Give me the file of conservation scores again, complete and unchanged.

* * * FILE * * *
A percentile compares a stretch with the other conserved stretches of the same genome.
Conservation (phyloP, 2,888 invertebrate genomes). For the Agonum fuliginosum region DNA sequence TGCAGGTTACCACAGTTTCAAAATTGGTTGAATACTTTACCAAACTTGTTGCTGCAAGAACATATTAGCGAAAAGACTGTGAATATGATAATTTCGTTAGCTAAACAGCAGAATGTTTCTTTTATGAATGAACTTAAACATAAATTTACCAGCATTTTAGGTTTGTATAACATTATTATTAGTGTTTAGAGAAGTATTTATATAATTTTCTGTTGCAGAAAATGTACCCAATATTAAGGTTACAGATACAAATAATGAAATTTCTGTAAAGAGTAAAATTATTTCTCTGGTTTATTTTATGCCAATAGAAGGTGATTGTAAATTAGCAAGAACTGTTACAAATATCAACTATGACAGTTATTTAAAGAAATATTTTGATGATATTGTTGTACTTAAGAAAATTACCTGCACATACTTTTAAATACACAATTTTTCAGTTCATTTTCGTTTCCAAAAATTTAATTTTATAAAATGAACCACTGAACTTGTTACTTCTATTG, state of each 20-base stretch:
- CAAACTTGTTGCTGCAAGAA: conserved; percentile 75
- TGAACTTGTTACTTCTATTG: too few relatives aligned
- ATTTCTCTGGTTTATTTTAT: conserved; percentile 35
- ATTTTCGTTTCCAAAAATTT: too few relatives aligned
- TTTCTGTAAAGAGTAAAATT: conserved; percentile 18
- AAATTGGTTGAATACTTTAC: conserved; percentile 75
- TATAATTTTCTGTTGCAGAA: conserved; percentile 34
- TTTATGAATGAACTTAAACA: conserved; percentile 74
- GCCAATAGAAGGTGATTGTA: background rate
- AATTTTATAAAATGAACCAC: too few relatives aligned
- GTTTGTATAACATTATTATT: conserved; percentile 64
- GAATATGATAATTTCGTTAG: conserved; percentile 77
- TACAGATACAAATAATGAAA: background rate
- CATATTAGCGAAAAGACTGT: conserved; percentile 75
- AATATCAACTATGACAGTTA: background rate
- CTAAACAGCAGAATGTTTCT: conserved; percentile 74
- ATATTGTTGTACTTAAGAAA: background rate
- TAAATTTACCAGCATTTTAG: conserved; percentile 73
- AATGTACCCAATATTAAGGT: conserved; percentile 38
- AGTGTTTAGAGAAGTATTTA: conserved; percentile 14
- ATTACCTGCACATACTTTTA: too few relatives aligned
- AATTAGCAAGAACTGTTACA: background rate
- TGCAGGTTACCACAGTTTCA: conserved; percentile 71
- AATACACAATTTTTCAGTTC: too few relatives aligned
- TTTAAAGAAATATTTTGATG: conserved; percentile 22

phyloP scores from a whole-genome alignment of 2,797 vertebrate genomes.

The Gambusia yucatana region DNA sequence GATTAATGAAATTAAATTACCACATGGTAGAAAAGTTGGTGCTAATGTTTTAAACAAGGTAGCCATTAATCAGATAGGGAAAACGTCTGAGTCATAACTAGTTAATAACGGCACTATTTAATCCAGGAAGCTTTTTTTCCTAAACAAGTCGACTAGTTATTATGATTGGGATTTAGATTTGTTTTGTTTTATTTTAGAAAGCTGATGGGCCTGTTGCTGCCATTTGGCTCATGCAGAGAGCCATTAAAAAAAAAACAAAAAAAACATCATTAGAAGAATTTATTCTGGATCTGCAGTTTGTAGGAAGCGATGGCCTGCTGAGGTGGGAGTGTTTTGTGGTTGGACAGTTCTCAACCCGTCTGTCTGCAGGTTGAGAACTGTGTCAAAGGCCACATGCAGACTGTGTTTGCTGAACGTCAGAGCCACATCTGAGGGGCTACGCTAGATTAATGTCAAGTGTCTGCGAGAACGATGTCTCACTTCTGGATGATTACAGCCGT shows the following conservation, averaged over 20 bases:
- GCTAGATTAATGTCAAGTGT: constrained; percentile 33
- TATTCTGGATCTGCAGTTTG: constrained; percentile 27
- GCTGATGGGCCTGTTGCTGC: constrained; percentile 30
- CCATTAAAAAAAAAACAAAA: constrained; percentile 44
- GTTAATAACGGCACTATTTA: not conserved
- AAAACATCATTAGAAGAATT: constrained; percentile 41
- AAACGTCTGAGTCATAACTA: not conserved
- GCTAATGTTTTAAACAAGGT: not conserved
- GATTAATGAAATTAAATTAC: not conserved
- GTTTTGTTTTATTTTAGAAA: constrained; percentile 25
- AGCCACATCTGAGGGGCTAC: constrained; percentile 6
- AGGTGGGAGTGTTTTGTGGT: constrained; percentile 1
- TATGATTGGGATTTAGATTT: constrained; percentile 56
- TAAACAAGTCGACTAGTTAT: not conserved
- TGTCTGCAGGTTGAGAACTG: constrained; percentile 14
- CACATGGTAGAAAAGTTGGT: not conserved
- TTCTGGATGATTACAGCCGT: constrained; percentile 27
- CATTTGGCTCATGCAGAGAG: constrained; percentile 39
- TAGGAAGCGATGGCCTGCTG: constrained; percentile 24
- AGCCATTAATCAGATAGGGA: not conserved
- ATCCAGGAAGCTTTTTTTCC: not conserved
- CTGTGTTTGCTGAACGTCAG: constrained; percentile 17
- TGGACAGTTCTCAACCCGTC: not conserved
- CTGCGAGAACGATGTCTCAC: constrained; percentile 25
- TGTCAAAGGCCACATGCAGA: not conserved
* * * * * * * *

A percentile compares a stretch with the other conserved stretches of the same genome.
Conservation (phyloP, 2,888 invertebrate genomes). For the Agonum fuliginosum region DNA sequence TGCAGGTTACCACAGTTTCAAAATTGGTTGAATACTTTACCAAACTTGTTGCTGCAAGAACATATTAGCGAAAAGACTGTGAATATGATAATTTCGTTAGCTAAACAGCAGAATGTTTCTTTTATGAATGAACTTAAACATAAATTTACCAGCATTTTAGGTTTGTATAACATTATTATTAGTGTTTAGAGAAGTATTTATATAATTTTCTGTTGCAGAAAATGTACCCAATATTAAGGTTACAGATACAAATAATGAAATTTCTGTAAAGAGTAAAATTATTTCTCTGGTTTATTTTATGCCAATAGAAGGTGATTGTAAATTAGCAAGAACTGTTACAAATATCAACTATGACAGTTATTTAAAGAAATATTTTGATGATATTGTTGTACTTAAGAAAATTACCTGCACATACTTTTAAATACACAATTTTTCAGTTCATTTTCGTTTCCAAAAATTTAATTTTATAAAATGAACCACTGAACTTGTTACTTCTATTG, state of each 20-base stretch:
- CAAACTTGTTGCTGCAAGAA: conserved; percentile 75
- TGAACTTGTTACTTCTATTG: too few relatives aligned
- ATTTCTCTGGTTTATTTTAT: conserved; percentile 35
- ATTTTCGTTTCCAAAAATTT: too few relatives aligned
- TTTCTGTAAAGAGTAAAATT: conserved; percentile 18
- AAATTGGTTGAATACTTTAC: conserved; percentile 75
- TATAATTTTCTGTTGCAGAA: conserved; percentile 34
- TTTATGAATGAACTTAAACA: conserved; percentile 74
- GCCAATAGAAGGTGATTGTA: background rate
- AATTTTATAAAATGAACCAC: too few relatives aligned
- GTTTGTATAACATTATTATT: conserved; percentile 64
- GAATATGATAATTTCGTTAG: conserved; percentile 77
- TACAGATACAAATAATGAAA: background rate
- CATATTAGCGAAAAGACTGT: conserved; percentile 75
- AATATCAACTATGACAGTTA: background rate
- CTAAACAGCAGAATGTTTCT: conserved; percentile 74
- ATATTGTTGTACTTAAGAAA: background rate
- TAAATTTACCAGCATTTTAG: conserved; percentile 73
- AATGTACCCAATATTAAGGT: conserved; percentile 38
- AGTGTTTAGAGAAGTATTTA: conserved; percentile 14
- ATTACCTGCACATACTTTTA: too few relatives aligned
- AATTAGCAAGAACTGTTACA: background rate
- TGCAGGTTACCACAGTTTCA: conserved; percentile 71
- AATACACAATTTTTCAGTTC: too few relatives aligned
- TTTAAAGAAATATTTTGATG: conserved; percentile 22

phyloP scores from a whole-genome alignment of 2,797 vertebrate genomes.

The Gambusia yucatana region DNA sequence GATTAATGAAATTAAATTACCACATGGTAGAAAAGTTGGTGCTAATGTTTTAAACAAGGTAGCCATTAATCAGATAGGGAAAACGTCTGAGTCATAACTAGTTAATAACGGCACTATTTAATCCAGGAAGCTTTTTTTCCTAAACAAGTCGACTAGTTATTATGATTGGGATTTAGATTTGTTTTGTTTTATTTTAGAAAGCTGATGGGCCTGTTGCTGCCATTTGGCTCATGCAGAGAGCCATTAAAAAAAAAACAAAAAAAACATCATTAGAAGAATTTATTCTGGATCTGCAGTTTGTAGGAAGCGATGGCCTGCTGAGGTGGGAGTGTTTTGTGGTTGGACAGTTCTCAACCCGTCTGTCTGCAGGTTGAGAACTGTGTCAAAGGCCACATGCAGACTGTGTTTGCTGAACGTCAGAGCCACATCTGAGGGGCTACGCTAGATTAATGTCAAGTGTCTGCGAGAACGATGTCTCACTTCTGGATGATTACAGCCGT shows the following conservation, averaged over 20 bases:
- GCTAGATTAATGTCAAGTGT: constrained; percentile 33
- TATTCTGGATCTGCAGTTTG: constrained; percentile 27
- GCTGATGGGCCTGTTGCTGC: constrained; percentile 30
- CCATTAAAAAAAAAACAAAA: constrained; percentile 44
- GTTAATAACGGCACTATTTA: not conserved
- AAAACATCATTAGAAGAATT: constrained; percentile 41
- AAACGTCTGAGTCATAACTA: not conserved
- GCTAATGTTTTAAACAAGGT: not conserved
- GATTAATGAAATTAAATTAC: not conserved
- GTTTTGTTTTATTTTAGAAA: constrained; percentile 25
- AGCCACATCTGAGGGGCTAC: constrained; percentile 6
- AGGTGGGAGTGTTTTGTGGT: constrained; percentile 1
- TATGATTGGGATTTAGATTT: constrained; percentile 56
- TAAACAAGTCGACTAGTTAT: not conserved
- TGTCTGCAGGTTGAGAACTG: constrained; percentile 14
- CACATGGTAGAAAAGTTGGT: not conserved
- TTCTGGATGATTACAGCCGT: constrained; percentile 27
- CATTTGGCTCATGCAGAGAG: constrained; percentile 39
- TAGGAAGCGATGGCCTGCTG: constrained; percentile 24
- AGCCATTAATCAGATAGGGA: not conserved
- ATCCAGGAAGCTTTTTTTCC: not conserved
- CTGTGTTTGCTGAACGTCAG: constrained; percentile 17
- TGGACAGTTCTCAACCCGTC: not conserved
- CTGCGAGAACGATGTCTCAC: constrained; percentile 25
- TGTCAAAGGCCACATGCAGA: not conserved